Wednesday, November 19, 2014

Jordan Michael Smith — Vote all you want. The secret government won’t change.

The people we elect aren’t the ones calling the shots, says Tufts University’s Michael Glennon.
More on the deep state.
Glennon’s critique sounds like an outsider’s take, even a radical one. In fact, he is the quintessential insider: He was legal counsel to the Senate Foreign Relations Committee and a consultant to various congressional committees, as well as to the State Department. “National Security and Double Government” comes favorably blurbed by former members of the Defense Department, State Department, White House, and even the CIA. And he’s not a conspiracy theorist: Rather, he sees the problem as one of “smart, hard-working, public-spirited people acting in good faith who are responding to systemic incentives”—without any meaningful oversight to rein them in. 
How exactly has double government taken hold? And what can be done about it? Glennon spoke with Ideas from his office at Tufts’ Fletcher School of Law and Diplomacy. This interview has been condensed and edited.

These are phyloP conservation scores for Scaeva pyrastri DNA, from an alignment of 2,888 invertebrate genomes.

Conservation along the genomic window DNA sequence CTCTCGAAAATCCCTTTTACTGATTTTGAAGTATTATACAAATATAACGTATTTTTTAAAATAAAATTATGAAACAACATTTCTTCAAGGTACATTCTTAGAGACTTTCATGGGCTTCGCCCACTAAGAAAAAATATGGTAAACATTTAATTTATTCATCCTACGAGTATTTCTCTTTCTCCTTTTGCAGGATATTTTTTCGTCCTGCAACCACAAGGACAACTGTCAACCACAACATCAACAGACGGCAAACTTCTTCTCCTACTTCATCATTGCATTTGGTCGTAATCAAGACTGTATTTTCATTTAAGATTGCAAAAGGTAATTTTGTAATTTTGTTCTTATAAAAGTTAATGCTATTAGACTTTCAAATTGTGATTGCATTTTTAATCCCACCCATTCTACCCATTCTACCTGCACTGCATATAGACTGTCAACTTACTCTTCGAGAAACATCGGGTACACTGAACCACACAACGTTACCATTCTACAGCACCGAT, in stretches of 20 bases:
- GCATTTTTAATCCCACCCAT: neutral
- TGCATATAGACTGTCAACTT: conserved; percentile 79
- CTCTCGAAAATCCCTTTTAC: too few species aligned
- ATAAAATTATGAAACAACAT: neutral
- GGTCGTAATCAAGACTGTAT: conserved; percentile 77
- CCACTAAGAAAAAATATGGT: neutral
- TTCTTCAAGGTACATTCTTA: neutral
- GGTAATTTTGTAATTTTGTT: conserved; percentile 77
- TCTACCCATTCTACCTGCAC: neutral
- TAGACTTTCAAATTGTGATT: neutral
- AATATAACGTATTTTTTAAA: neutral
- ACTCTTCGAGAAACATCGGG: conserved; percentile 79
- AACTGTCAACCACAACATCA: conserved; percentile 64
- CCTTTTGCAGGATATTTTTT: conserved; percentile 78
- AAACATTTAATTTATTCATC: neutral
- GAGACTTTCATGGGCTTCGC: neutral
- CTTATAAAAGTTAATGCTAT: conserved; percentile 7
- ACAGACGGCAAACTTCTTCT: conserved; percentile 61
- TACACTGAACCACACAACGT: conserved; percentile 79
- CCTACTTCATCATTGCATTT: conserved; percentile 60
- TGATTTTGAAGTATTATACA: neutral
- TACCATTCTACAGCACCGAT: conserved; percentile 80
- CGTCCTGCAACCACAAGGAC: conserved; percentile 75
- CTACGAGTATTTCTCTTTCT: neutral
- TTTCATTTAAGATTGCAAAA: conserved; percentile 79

The conclusion.
IDEAS: Do we have any hope of fixing the problem? 
GLENNON: The ultimate problem is the pervasive political ignorance on the part of the American people. And indifference to the threat that is emerging from these concealed institutions. That is where the energy for reform has to come from: the American people. Not from government. Government is very much the problem here. The people have to take the bull by the horns. And that’s a very difficult thing to do, because the ignorance is in many ways rational. There is very little profit to be had in learning about, and being active about, problems that you can’t affect, policies that you can’t change.
The Boston Globe
Vote all you want. The secret government won’t change.
Jordan Michael Smith


mike norman said...

This is exactly why I stopped voting.

Ryan Harris said...

The worst kept secret government ever. :) Feel free to join, you just get a degree, then a job as a regulator, then you cycle in and out of the institutions you regulate. When you get too old for all that, you become a professor and teach a new crop of kids how to regulate. Crow about those old regulatory victories.

Peter Pan said...

Become politically active. Contribute to a grassroots political movement. That entails a lot more time and effort than voting.

Cheetohs anyone?